Cream and presidents
Today’s word, uachtar ['uəxtˠəɾˠ], means “top, upper part, cream or surface (of water)” in Irish. It is used in such expressions as:
- an lámh in uachtar a fháil (ar dhuine) – to get the upper hand (over sb)
- uachtar reoite – icecream, lit. “frozen cream”
- uachtar coipthe (whipped cream) – coipthe is normally used to refer to a choppy sea.
Uachtar comes from the Old Irish úachtar or ochtar, which have the Proto-Indo-European root *eu@g or ve@g (to rise, increase). The Irish word uasal (noble) probably comes from the same root, as do the Welsh uchel and the Breton uhel, both of which mean “high” [Source].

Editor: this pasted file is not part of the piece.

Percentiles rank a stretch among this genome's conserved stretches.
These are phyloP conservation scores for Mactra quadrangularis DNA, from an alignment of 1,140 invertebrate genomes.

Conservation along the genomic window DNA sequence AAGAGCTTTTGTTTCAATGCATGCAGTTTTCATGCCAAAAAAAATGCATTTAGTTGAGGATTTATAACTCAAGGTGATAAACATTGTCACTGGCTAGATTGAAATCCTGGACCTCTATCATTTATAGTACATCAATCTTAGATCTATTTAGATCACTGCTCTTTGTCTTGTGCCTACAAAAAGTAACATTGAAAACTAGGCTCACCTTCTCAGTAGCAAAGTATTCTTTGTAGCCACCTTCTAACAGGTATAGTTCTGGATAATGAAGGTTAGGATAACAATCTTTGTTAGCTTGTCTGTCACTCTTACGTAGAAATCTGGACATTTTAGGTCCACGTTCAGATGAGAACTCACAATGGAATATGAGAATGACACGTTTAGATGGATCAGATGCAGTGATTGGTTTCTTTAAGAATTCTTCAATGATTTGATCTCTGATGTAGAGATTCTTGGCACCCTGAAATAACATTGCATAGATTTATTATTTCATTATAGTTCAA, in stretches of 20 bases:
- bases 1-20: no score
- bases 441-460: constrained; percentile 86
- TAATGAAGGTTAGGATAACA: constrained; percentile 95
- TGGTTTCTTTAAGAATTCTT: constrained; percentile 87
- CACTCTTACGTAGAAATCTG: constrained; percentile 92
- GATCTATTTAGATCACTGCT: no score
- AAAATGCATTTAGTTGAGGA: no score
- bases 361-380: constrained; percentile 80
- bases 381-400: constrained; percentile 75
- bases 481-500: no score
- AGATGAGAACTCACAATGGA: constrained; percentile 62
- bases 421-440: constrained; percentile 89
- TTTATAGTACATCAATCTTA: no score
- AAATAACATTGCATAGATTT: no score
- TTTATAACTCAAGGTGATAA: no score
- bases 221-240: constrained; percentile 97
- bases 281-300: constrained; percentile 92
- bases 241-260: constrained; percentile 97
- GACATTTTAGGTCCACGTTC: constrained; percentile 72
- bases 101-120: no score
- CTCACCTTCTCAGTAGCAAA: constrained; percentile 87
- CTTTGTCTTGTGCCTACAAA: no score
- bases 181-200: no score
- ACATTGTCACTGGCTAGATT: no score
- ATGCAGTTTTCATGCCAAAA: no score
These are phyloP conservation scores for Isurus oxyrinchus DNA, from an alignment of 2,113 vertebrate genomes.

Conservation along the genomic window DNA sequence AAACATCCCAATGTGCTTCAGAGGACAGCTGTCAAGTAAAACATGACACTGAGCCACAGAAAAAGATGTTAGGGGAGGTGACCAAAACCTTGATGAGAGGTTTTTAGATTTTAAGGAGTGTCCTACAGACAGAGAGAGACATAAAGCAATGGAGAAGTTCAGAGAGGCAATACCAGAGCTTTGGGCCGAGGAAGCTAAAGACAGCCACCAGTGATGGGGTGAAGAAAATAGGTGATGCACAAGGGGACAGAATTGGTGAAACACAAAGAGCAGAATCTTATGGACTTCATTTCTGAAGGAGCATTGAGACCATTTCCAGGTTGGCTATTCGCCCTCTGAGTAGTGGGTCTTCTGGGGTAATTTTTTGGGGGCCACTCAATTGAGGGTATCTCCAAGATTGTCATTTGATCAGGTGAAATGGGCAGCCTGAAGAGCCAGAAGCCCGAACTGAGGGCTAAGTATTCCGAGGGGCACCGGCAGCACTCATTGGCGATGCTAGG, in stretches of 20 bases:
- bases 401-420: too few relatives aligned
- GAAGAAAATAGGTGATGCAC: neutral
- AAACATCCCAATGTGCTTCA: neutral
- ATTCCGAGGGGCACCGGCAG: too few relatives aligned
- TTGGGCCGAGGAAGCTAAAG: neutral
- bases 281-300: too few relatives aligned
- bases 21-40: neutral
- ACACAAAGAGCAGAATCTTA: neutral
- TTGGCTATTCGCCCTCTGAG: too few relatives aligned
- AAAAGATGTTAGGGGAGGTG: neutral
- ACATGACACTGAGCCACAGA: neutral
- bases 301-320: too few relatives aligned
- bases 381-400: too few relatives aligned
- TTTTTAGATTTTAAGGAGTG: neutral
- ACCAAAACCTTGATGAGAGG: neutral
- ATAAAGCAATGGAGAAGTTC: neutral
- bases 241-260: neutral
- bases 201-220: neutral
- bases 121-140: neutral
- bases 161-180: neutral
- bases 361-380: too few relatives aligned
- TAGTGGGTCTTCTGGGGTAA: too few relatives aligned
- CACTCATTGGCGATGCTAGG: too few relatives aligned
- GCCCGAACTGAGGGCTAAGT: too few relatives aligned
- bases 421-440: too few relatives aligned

Other words containing the root uachtar include:
- uachtarach – upper, top, superior
- uachtarán – president, superior
- uachtaránacht – presidency, authority
- uachtarlann – creamery
- uachtarúil – creamy
The President of Ireland, an Uachtarán na hÉíreann, is currently here at Oideas Gael studying Irish in the same class as me.